I have lousy form when it comes to gynaecological history, and to be honest, I’m not one for sharing my personal stories. So, you’ll rarely hear me discussing the gory details about “my journey.”

Even the thought of that makes a little bit of sick come up. However, that’s about to change thanks to an ironic twist in my hormone fairy tale, or rather my hormone horror story! It’s a little-known secret, but I have an impressive gynaecological CV including…deep breath… PCOS (polycystic ovarian syndrome), endometriosis, adenomyosis, ovarian cysts, infertility, menorrhagia (heavy bleeding), dysmenorrhea (painful periods), dyspareunia (painful intercourse), pelvic congestion (varicose veins in the pelvic area), friable cervix (prone to inflammation, bleeding and tearing) and dyskaryosis (dodgy cervical cells). Although amazingly, I’ve managed to dodge fibroids… every cloud and all that.

I’ve used the proper words above because I think it’s important to understand your conditions and symptoms, so you can adopt the appropriate terminology when conversing with your medical team. Also, it helps when deciphering letters and communications between your consultants and GP. You may be pleased to hear that I’m working on an A-Z of helpful definitions due to feedback from my clients.

I’ve gone through my entire reproductive career jumping through the necessary hoops to stay relatively healthy and in control with help from functional medicine, nutritional therapy and, of course, the gynae-goddess Miss Sovra Whitcroft. I couldn’t possibly write this blog without mentioning her because she has dragged me out of some very dark holes over the last 14 years.

During a regular follow up with the mighty Whitcroft in 2019, I was thrown a massive curveball in the shape of the H-word…a HYSTERECTOMY.

Yes, a bloody job lot hysterectomy; ovaries, womb, cervix. The whole lot; lock, stock, and barrel!

Due to my ongoing issues, especially my friable pre-cancerous cervix and persistent chronic pain, it would appear I’d reached the end of the road and was being handed my gynaecological retirement notice; wow!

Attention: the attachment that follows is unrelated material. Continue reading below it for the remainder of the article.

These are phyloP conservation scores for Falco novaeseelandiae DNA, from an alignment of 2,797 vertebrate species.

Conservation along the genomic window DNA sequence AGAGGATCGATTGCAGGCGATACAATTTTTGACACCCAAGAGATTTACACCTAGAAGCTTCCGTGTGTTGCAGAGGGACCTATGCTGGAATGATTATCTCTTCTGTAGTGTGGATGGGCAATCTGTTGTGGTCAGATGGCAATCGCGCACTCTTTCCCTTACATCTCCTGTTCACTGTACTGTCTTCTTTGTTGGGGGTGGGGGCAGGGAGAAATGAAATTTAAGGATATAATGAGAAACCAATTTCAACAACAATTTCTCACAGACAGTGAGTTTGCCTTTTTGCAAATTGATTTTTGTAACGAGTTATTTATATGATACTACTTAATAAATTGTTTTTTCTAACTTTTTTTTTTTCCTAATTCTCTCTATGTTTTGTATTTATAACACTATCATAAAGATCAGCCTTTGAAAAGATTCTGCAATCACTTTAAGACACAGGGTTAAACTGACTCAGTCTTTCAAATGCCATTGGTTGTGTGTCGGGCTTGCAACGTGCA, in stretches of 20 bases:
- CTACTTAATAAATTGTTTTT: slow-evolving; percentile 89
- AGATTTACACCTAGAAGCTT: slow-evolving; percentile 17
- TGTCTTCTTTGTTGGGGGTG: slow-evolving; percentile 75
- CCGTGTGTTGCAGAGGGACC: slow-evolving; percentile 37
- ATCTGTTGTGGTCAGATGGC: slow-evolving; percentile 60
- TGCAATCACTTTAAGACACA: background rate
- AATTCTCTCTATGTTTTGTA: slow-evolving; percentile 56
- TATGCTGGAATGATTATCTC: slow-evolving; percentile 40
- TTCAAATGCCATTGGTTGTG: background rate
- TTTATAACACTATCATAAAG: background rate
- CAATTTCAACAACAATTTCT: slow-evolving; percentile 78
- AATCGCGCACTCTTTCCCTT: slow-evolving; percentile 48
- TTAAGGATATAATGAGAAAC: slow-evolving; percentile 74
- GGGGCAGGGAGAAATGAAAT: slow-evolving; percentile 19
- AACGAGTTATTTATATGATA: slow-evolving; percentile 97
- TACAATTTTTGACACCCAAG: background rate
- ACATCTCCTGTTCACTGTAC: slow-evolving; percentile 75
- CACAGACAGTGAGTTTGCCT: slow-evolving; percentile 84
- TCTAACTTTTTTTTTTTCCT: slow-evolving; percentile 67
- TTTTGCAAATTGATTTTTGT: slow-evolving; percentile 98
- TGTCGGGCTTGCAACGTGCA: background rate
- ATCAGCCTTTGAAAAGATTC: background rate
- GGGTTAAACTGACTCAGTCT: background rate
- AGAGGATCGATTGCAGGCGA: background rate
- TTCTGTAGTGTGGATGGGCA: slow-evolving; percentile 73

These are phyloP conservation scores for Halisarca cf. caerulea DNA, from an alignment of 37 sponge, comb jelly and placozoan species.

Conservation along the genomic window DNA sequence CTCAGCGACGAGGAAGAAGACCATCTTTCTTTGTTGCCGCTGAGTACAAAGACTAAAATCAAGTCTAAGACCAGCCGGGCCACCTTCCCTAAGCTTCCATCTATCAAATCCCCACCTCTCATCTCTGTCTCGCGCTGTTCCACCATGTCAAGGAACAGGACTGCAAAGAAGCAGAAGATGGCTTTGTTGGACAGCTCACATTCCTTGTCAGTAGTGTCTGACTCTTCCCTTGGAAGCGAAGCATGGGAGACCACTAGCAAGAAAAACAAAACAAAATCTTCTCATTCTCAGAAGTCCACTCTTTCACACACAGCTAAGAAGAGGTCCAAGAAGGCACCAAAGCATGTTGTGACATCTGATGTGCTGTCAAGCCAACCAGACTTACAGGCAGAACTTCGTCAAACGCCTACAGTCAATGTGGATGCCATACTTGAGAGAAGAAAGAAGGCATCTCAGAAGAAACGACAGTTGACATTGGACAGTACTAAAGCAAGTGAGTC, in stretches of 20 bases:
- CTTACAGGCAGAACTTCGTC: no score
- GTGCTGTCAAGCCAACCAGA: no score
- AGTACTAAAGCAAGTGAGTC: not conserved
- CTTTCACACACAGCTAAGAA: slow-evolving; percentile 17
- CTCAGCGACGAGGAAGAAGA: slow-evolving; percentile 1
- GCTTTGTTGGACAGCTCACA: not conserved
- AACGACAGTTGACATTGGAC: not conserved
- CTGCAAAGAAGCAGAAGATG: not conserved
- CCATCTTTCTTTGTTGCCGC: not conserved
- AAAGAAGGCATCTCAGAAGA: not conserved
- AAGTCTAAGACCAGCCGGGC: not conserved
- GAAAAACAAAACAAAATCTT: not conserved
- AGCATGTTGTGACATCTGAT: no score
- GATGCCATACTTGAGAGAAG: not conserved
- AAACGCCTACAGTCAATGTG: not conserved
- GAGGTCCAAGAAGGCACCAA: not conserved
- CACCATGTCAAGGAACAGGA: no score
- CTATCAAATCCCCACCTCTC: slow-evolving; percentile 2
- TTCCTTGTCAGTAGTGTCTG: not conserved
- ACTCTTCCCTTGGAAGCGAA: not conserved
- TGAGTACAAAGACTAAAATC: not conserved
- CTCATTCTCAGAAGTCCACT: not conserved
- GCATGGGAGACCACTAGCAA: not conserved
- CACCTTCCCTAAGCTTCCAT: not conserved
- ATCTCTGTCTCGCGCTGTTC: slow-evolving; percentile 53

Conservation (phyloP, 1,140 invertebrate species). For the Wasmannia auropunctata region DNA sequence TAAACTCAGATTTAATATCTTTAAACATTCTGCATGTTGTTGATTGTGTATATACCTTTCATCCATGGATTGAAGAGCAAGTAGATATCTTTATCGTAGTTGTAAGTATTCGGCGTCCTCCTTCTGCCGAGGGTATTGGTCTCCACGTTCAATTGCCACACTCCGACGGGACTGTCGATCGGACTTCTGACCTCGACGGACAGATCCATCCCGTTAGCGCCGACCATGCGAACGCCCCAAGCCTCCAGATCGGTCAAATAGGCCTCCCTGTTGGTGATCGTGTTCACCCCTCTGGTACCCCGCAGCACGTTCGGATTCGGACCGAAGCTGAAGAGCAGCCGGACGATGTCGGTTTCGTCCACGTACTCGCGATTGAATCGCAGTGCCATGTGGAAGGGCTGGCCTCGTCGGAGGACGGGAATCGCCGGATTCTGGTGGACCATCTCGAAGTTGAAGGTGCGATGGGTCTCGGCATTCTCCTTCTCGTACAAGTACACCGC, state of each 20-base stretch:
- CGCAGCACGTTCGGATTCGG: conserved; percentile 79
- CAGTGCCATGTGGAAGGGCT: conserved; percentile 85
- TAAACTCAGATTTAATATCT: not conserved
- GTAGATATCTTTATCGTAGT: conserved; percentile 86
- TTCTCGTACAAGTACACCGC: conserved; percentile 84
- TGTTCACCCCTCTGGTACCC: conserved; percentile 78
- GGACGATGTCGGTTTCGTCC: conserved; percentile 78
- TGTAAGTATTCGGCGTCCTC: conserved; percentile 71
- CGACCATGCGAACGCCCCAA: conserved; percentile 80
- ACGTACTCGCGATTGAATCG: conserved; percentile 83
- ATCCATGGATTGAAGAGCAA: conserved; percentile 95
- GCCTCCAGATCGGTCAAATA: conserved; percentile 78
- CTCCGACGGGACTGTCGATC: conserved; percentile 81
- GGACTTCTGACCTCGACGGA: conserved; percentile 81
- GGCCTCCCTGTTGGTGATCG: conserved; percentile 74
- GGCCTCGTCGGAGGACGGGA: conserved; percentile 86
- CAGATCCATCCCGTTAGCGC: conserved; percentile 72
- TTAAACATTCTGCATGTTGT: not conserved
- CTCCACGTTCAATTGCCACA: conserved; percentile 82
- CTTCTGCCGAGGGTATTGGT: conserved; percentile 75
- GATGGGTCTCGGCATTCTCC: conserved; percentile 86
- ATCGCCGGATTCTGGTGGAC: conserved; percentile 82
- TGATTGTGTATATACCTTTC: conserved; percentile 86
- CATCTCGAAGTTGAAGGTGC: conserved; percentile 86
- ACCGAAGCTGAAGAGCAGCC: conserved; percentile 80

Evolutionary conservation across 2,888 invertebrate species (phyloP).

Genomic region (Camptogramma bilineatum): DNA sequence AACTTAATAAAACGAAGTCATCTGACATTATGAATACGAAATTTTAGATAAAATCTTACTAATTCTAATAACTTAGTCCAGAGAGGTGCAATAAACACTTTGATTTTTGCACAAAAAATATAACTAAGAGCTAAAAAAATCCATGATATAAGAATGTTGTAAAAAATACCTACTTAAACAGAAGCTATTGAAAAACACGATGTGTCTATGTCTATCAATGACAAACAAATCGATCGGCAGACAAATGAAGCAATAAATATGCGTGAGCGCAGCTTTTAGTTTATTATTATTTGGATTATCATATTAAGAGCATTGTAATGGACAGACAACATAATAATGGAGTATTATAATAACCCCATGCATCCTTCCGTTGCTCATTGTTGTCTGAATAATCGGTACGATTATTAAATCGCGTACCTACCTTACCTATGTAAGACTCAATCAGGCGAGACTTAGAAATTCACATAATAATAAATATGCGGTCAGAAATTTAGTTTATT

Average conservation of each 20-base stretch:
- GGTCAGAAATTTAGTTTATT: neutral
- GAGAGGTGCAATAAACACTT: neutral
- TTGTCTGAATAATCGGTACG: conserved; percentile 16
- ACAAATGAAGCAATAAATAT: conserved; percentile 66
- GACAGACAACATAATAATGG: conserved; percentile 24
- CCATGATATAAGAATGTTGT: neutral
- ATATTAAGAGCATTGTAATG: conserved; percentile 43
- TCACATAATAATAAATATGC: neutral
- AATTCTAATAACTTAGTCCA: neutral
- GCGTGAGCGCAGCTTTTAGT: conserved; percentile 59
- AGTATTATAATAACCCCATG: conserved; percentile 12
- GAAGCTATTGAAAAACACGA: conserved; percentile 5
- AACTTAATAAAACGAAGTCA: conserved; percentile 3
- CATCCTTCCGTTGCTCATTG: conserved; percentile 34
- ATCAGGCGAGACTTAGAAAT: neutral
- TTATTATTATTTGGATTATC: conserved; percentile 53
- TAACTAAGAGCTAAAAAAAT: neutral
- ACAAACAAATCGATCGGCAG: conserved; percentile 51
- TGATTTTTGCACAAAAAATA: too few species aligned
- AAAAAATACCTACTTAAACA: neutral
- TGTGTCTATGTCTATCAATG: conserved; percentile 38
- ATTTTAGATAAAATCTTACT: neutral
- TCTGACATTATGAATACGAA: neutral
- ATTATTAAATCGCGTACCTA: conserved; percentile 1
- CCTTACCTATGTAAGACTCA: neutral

It was as if I’d been working for the same company for 30 years, and although I’ve experienced plenty of ups and downs and tried to resign several times, I’ve essentially stuck with it due to a sense of loyalty, commitment and bloody (pun intended) determination. Like many women, I guess I’ve always had a love, hate relationship with my reproductive organs, but it was time to hang up my tampons.

So how did I feel about this life-changing event?

I left the appointment feeling detached yet at the same time quite philosophical. For starters, I don’t need my womb anymore, its surplus to requirement and has been my nemesis for three decades. The mere thought of having another baby brings me out in a cold sweat, and never having another smear test or period sounds like a fine idea.

And just think about all that cash I’ll save on sanitary gear. Kate Spade, here I come… Of course, I’m being flippant but let’s not forget how a total hysterectomy will eradicate several potentially deadly cancers, including endometrial, uterine, ovarian, and cervical.

Remaining stoic and objectively reviewing the science of my predicament, I was feeling quite positive. However, I’ve always been my own case study in some ways. I realise this isn’t entirely healthy but storing my symptoms and medical care in a box seems the most effective way of keeping an emotional lid on things, for now anyway.

What happened next?

Well, I was referred to see the ever so charming Mr Andrew Kent, who, from what I can see, is the endo-super hero of Surrey and evidently a gynaecological force to be reckoned with. I’m not sure what I expected him to say, but he pretty much echoed Miss Whitcroft and agreed my aged, defunct, and malfunctioning reproductive organs needed to come out.

The first step was a hysteroscopy with Mr Kent so he could take a gander of my insides and make sure there wasn’t anything too grim up there. However, there really wasn’t much to see, thanks to the stealth-like behaviour of adenomyosis and endometriosis.

So that’s my story…for now anyway. Forest Gump was dead right, “Life is like a box of chocolates, you never know what you’re going to get!”

Avocado being cut representing a hysterectomy

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